Solar Impulse 2, the experimental solar-powered aircraft, has kept us on the edge of our seats as we’ve waited, day after day, for news of a second ocean crossing attempt. The first attempt resulted in an unscheduled stop in Nagoya, Japan after the forecast changed and it was clear the flight path would be plagued with storms, making it impossible to get enough sun exposure to charge the solar batteries. That was three weeks ago. The solar-powered plane was slated to take off again on June 23, but a worsening weather forecast caused the crew to cancel that attempt as well. Now, the fragile airplane could be stuck in Japan for an entire year.

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Swiss pilot André Borschberg was snug and settled in the cockpit, hoping to complete the five-day and five-night journey across the Pacific Ocean to Hawaii. Team meteorologists ran model after model of weather projections, attempting to look into the future and determine whether SI2 would have a clear flight path to Hawaii. After several hours of deliberation, Borschberg and his co-founder Bertrand Piccard (who alternates with Borschberg as pilot for each leg of the round-the-world flight) decided to cancel the take off, leaving the plane grounded.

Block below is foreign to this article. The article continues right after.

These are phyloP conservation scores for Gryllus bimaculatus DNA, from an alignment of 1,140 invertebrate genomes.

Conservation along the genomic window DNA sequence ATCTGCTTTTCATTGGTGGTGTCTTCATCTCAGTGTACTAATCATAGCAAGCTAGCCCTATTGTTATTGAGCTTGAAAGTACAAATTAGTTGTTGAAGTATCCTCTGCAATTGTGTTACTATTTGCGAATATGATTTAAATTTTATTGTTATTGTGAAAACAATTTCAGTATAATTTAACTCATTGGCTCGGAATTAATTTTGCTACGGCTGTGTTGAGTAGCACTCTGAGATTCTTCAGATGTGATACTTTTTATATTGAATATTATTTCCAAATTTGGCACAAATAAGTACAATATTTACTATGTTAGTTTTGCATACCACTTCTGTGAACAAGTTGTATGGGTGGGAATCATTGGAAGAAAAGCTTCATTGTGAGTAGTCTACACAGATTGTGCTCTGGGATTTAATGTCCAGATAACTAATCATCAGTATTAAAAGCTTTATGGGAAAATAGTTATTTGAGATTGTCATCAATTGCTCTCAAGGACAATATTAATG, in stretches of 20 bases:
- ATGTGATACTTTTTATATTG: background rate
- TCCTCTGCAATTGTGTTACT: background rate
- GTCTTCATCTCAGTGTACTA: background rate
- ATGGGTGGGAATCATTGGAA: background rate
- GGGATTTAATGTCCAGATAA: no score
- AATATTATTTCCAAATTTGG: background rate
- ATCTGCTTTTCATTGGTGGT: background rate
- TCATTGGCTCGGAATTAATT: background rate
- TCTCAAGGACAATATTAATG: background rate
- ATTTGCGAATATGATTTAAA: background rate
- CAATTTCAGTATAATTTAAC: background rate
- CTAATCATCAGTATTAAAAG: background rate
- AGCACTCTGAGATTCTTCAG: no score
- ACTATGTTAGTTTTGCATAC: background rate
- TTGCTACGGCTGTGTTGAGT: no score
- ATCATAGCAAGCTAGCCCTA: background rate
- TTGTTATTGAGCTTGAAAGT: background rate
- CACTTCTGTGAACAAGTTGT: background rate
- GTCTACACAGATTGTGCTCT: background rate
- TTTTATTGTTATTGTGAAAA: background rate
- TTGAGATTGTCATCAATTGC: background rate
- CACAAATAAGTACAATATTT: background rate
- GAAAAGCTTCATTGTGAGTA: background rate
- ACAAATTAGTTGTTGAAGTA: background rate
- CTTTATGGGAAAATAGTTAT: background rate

Related: Meet Solar Impulse 2: the first plane to attempt a round-the-world solar-powered flight

In an interview with Tribune de Genève published June 25, Piccard said the plane must take off before August 5 in order to complete the trip around the globe. After that day, the days become too short, as the aircraft needs 10 hours of bright sunlight each day in order to charge the batteries to power the plane through the night. At this time, it’s not looking likely that the weather will allow another flight attempt before the cut-off date.

Prior to the cancellation decision, Borschberg’s attitude was optimistic. The pilot joked with the press that he would throw “a big party” in Hawaii and “go surfing on the beach.” If the plane ever makes it to Hawaii, the SI2 will become the first airplane to ever cross the Pacific without fossil fuels, and that beach party will not soon be forgotten.

+ Solar Impulse

Images via Solar Impulse